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Sisters hope for hit with This Love movie
This Love is a romance comedy that could easily imagine Sandra Bullock and Ryan Reynolds as the leads. The plot revolves around two distant loves, one determined to win her back, the other demanding, amidst all her protests and rejections, that he proves his love to her.
It is a gushy, funny love story like all the others before them. But what makes This Love unique are the people who wrote the script, sisters Dalia and Asha King, born and raised in T&T, who want to show that T&T can write and produce its own love story. The movie was inspired by a disappointment in the US fare of romance films.
“The 2013 Christmas crop on the Lifetime channel were extremely poor, very silly,” Dalia said. “I am sure we could do this,” said Asha in response to her sister’s critique.
They both believed that T&T could connect to this, adding cultural nuances that form the backdrop to the romance. They also believed that while other filmmakers and producers opted to capture the dark side of life here, or as previous local soap operas interrogated race relations, community life, social structure, This Love can be simply be about a happy ending.
The story revolves around two childhood neighbours Kareem (played by Chike Pilgrim) and Nikki (played by Elisha Efua Bartels) who separated after studying at Mona, Jamaica. Ten years later, Kareem, now a successful architect, returns to Trinidad during Christmas to get Nikki back. The subplot is the sinister ploy of real estate mogul Mitchell Braithwaite (played by Conrad Parris) to purchase the properties in Kareem and Nikki’s neighbourhood.
Dalia, the elder sister, is the romantic buff, a University graduate in English Literature and the scriptwriter. Asha is the director and producer, an Honours graduate in film and TV production from New York University. Their sister Zakiya is the photographer on the set as well as the content manager for the movie’s social media promotions.
This Love is Asha’s first production after graduating from NYU, but her third effort overall. She started early, then a student at Bishop Anstey High School when she submitted That Bishop’s Girl for the Secondary School Film Festival and received fourth place.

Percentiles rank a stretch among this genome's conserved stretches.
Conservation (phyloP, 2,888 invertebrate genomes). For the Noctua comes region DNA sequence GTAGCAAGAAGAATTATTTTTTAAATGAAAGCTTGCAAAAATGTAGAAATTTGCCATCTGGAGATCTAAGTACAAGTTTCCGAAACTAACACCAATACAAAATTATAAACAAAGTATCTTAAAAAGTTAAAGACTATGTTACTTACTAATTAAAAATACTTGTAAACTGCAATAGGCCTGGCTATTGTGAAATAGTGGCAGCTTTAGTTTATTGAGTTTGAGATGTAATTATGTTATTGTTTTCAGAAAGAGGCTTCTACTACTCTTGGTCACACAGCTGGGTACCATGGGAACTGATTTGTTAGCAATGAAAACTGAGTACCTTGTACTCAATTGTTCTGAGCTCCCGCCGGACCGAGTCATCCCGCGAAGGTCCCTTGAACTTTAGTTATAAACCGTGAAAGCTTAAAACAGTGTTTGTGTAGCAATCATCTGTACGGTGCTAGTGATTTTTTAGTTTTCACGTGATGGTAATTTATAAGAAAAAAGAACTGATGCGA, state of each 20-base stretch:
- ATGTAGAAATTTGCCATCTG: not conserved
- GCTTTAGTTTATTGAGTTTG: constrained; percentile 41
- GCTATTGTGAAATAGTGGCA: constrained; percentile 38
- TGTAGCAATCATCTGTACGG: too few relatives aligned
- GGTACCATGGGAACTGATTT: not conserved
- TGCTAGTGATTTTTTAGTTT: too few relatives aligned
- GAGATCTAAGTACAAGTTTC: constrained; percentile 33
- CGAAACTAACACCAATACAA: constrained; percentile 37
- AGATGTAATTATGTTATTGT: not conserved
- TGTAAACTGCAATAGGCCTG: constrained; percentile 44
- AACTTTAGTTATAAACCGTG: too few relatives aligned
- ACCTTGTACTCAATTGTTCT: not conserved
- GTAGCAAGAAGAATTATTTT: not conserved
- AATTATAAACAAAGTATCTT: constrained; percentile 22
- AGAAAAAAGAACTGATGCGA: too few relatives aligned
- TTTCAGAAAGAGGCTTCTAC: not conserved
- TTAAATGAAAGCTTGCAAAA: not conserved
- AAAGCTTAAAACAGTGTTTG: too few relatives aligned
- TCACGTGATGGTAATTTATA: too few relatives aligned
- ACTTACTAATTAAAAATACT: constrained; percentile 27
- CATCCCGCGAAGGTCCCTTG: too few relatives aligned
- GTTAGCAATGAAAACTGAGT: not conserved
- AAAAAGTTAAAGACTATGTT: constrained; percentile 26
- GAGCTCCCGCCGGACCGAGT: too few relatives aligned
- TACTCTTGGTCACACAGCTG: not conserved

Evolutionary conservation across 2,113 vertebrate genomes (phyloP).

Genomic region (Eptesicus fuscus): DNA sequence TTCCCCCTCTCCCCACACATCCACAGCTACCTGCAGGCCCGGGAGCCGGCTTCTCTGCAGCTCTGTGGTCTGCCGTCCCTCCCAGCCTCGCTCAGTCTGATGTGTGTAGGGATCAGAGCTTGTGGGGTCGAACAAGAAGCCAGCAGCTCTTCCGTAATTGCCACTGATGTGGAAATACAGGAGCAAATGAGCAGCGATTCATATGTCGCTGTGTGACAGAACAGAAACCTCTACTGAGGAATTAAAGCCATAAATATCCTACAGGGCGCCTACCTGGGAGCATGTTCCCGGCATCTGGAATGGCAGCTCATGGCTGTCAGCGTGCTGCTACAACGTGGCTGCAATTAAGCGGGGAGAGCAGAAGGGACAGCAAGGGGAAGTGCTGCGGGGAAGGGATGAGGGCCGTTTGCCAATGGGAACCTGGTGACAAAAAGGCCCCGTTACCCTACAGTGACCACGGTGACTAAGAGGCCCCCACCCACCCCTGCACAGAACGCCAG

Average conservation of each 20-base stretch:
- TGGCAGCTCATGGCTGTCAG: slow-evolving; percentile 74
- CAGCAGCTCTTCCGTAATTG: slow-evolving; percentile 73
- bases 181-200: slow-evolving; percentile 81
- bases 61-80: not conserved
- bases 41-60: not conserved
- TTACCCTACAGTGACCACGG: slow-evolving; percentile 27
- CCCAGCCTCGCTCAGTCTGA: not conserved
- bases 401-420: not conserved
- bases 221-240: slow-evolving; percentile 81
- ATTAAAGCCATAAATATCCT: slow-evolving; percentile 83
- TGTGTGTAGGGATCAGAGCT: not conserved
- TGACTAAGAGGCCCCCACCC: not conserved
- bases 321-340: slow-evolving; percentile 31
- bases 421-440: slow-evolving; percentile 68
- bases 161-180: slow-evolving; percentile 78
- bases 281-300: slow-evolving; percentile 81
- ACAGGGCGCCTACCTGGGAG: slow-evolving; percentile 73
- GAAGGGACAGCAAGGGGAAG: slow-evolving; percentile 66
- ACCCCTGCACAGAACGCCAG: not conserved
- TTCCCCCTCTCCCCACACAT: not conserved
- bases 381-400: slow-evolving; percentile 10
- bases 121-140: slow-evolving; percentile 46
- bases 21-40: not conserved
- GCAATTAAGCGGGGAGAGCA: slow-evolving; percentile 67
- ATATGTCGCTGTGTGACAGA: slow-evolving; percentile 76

“What inspired me to do film was reading Moon Over a Rainbow Shawl (by Errol John). I started writing scripts and I would do the plays during lunchtime. Then I decided to enter the school festival. That film flipped the adjectives—aggressive, independent—that stereotype a Bishop’s student,” Asha explained.
While at Chapman’s University in California, where she did her first two years of study in the US, Asha produced Pierrot Granade for the T&T film festival in 2011. That film, she explained, in another quest of identity. It spotlighted the Pierrot Grenade living at Lord Harris Square debating whether to accept herself as a dialect speaker or as an orator who has the full command of the Queen’s English.
This time around, This Love does not evoke questions of self. It’s simply an offering of love. Boxing Day of 2013, the sisters began writing—with Dalia focused on one scene, Asha on another until they completed the script one month later. While it seemed a quick finish, Dalia felt the challenge.
“As a Literature student, I always questioned why the books we studied always ended in death…perhaps it was the easiest way to end a story and not worry about what happens next to the main characters. But writing a romance comedy is hard, though. It’s about the timing,” she said.
With 56 roles cast and rehearsals complete, shooting began last month with the intention of local distribution by December to Caribbean Cinemas 8 and Movie Towne and then international exposure. The tight timeline is a reflection of the belief that it is possible to have it accomplished. Also marked in that timeline around the same time as shooting is the sponsorship phase, targeting the corporate community to support this production.
Dalia and Asha’s voices chime in with other local film producers who continue to lobby for support of the T&T effort. After all, film is an industry and the sisters, too, want to make their film profitable through the ideal financial model.
“If we need to reach the stage of Nollywood and Bollywood, there must be investment,” Asha said.
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